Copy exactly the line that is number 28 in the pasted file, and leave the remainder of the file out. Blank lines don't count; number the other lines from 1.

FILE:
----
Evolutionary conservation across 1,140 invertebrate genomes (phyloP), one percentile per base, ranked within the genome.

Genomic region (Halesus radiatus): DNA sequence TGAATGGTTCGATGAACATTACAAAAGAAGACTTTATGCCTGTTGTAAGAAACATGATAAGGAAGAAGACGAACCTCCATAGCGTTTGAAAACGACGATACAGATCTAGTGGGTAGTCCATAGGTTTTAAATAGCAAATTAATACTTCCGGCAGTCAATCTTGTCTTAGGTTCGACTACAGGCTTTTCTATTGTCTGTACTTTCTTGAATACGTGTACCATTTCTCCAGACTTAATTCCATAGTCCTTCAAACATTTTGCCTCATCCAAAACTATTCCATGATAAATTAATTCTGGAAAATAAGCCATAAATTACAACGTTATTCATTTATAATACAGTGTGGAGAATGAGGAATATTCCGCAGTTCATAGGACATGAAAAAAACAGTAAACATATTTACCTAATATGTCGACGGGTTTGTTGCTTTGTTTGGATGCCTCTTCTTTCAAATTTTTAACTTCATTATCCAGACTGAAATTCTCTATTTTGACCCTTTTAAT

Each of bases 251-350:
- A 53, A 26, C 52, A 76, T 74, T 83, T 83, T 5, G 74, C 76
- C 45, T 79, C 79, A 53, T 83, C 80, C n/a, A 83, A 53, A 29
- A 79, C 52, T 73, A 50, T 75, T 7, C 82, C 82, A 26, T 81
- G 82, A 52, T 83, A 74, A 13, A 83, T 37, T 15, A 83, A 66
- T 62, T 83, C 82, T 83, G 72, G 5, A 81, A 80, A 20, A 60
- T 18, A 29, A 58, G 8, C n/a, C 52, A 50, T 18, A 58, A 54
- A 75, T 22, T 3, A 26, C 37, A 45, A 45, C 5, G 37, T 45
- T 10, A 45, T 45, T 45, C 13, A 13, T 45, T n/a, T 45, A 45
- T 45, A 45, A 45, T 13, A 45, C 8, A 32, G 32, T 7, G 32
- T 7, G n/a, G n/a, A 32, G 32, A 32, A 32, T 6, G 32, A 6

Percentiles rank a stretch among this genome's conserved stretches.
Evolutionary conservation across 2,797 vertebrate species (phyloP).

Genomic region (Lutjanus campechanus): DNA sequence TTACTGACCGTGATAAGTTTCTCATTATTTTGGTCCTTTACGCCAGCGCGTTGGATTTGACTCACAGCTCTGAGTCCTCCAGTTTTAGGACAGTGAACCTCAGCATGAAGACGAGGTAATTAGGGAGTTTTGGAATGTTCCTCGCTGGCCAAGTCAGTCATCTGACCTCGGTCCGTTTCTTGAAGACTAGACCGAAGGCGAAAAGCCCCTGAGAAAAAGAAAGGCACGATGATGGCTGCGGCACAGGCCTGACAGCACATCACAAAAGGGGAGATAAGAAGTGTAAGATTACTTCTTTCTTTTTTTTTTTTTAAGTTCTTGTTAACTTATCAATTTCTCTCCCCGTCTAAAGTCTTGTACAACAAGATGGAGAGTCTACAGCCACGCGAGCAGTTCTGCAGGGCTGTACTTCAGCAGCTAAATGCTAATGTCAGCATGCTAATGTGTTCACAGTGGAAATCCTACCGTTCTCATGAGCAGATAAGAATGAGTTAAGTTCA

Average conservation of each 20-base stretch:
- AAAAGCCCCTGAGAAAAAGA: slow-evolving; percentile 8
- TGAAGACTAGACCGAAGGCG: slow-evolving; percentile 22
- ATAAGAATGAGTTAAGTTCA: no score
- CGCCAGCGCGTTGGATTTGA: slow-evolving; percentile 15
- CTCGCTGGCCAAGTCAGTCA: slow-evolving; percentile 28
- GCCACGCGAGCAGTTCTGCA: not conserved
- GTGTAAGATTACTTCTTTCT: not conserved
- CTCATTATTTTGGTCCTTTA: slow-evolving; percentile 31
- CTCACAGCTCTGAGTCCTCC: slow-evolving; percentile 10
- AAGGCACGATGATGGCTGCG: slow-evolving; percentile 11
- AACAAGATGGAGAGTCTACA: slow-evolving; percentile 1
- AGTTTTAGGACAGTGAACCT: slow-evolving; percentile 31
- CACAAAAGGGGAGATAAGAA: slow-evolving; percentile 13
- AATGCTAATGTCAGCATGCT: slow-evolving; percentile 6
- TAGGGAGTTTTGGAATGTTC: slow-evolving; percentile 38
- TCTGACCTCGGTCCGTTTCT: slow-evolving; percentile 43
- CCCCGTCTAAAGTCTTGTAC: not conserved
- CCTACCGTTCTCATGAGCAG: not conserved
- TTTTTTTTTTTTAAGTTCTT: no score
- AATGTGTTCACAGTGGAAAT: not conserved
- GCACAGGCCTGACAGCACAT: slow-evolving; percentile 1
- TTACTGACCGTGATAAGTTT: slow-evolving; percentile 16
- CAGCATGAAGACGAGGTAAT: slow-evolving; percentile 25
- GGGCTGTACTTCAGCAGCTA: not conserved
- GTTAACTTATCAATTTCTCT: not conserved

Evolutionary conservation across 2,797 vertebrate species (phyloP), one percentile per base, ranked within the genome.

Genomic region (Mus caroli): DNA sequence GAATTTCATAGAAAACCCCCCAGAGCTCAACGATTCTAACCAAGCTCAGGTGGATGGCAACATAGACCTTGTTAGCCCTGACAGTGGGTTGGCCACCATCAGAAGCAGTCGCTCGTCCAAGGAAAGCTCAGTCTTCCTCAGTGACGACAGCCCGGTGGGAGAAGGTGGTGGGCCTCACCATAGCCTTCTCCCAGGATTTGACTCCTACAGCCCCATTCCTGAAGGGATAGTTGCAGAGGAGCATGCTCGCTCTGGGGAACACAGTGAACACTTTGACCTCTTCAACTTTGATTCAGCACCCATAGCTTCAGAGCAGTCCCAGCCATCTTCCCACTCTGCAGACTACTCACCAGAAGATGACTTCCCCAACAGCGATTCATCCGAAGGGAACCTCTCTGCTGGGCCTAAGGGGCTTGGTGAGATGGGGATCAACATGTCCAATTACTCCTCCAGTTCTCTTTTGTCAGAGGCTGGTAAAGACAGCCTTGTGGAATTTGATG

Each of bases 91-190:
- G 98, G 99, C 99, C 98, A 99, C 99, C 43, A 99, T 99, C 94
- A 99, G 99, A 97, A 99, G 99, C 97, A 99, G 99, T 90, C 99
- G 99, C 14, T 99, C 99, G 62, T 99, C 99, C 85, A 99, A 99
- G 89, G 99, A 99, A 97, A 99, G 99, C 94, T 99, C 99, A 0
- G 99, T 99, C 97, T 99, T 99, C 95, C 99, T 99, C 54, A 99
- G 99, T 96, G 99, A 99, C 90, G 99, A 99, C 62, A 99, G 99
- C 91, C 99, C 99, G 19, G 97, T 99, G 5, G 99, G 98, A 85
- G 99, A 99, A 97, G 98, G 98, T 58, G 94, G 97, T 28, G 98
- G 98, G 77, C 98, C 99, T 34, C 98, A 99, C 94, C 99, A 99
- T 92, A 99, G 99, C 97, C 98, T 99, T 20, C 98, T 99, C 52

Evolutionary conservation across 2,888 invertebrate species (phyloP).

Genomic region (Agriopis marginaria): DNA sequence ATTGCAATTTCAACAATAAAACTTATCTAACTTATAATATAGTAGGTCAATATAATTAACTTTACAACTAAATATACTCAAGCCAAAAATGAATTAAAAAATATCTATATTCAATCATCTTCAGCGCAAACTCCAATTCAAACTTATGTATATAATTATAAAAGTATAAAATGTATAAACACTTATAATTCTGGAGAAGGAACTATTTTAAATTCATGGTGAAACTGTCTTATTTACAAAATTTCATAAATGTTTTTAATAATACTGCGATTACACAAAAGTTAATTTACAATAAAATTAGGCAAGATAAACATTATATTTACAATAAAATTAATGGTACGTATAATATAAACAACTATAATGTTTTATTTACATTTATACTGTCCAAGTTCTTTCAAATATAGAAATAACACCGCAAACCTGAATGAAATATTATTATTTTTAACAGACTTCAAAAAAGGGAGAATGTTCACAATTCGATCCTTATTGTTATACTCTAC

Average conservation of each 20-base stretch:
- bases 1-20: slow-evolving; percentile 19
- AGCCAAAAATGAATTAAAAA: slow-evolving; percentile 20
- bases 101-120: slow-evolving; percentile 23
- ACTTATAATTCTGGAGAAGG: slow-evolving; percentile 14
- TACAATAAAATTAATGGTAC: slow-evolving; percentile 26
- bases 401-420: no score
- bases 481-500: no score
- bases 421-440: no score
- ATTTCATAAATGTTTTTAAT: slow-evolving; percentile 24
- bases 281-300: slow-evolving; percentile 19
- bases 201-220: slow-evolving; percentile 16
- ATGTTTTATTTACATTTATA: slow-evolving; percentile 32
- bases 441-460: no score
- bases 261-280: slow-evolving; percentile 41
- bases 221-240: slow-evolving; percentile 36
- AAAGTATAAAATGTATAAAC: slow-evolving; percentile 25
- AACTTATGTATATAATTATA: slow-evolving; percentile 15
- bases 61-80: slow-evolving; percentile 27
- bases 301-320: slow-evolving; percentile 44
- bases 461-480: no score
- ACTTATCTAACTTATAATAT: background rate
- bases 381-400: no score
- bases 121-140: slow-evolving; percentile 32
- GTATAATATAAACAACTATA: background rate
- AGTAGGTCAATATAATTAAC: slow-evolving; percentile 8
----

- AACAAGATGGAGAGTCTACA: slow-evolving; percentile 1